Which forced Sanders to, um, clarify what she’d said the day before. Pressed by ABC News reporter Jonathan Karl whether she was “in the dark” about Trump’s actions, Sanders acknowledged that she might have been. “I think it’s pretty simple,” she said. “I hadn’t had a chance to have the conversation directly with the president. I’d had several conversations with him, but I didn’t ask that question directly, ‘Had you already made that decision?’ ”

- Sarah Huckabee Sanders is suddenly the star of the feel-bad story of the day, WashingtonPost.com, May 11, 2017.


2. For the last couple of years I’ve been banging my spoon on my high chair about how Trumpism isn’t a political or ideological movement so much as a psychological phenomenon.

This was once a controversial position on the right and the left. Former White House chief strategist Stephen Bannon devoted considerable resources to promoting Trumpist candidates who supposedly shared President Trump’s worldview and parroted his rhetoric, including anti-globalism, economic nationalism, and crude insults of “establishment” politicians. Those schemes largely came to naught.

The intellectual effort to craft or divine a coherent Trumpist ideology didn’t fare much better. Just over a year ago, Julius Krein launched a new journal called American Affairs to “give the Trump movement some intellectual heft,” as Politico put it. As I wrote at the time, American Affairs’ dilemma was that by associating itself with Trump, it would be forced to either defend the incoherence of his behavior or break with him to defend its own consistency.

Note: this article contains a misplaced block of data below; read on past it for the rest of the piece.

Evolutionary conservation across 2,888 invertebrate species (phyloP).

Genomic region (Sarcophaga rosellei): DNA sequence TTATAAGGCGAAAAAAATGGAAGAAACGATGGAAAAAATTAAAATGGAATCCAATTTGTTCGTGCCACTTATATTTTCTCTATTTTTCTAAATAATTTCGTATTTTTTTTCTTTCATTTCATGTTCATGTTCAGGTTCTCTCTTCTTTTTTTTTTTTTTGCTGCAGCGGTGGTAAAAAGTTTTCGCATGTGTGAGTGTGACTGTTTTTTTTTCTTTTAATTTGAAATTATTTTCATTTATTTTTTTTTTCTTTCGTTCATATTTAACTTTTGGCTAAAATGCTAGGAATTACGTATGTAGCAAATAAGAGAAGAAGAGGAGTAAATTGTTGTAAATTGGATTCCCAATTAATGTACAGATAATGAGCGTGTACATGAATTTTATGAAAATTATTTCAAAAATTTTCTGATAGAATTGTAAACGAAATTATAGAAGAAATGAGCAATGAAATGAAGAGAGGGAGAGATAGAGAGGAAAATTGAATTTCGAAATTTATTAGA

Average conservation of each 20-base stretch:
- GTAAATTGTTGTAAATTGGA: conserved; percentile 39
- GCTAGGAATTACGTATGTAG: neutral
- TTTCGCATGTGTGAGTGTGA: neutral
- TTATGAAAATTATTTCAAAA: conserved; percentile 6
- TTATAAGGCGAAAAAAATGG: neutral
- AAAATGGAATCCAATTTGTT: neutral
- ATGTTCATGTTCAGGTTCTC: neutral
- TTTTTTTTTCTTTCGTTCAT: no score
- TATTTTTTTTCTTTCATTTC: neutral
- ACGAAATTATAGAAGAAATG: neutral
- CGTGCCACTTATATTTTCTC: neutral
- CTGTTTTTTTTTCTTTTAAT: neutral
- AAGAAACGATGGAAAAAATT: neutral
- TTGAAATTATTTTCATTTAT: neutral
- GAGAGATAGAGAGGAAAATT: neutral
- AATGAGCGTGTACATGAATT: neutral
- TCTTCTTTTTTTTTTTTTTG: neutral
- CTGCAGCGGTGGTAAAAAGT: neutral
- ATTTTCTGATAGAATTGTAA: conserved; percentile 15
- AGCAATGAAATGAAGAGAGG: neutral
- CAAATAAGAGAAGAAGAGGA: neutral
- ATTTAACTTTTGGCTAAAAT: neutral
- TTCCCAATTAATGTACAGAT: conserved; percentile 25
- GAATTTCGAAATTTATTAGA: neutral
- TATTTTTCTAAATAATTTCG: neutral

Six months later, after the debacle of Trump’s response to the neo-Nazi rally in Charlottesville, Va., Krein recanted his support for the president.

On the left, there’s an enormous investment in the idea that Trump isn’t a break with conservatism but the apotheosis of it. This is a defensible, or at least understandable, claim if you believe conservatism has always been an intellectually vacuous bundle of racial and cultural resentments. But if that were the case, Commentary magazine’s Noah Rothman recently noted, you would not see so many mainstream and consistent conservatives objecting to Trump’s behavior.

Intellectuals and ideologically committed journalists on the left and right have a natural tendency to see events through the prism of ideas. Trump presents an insurmountable challenge to such approaches because, by his own admission, he doesn’t consult any serious and coherent body of ideas for his decisions. He trusts his instincts.

Trump has said countless times that he thinks his gut is a better guide than the brains of his advisers. He routinely argues that the presidents and policymakers who came before him were all fools and weaklings. That’s narcissism, not ideology, talking.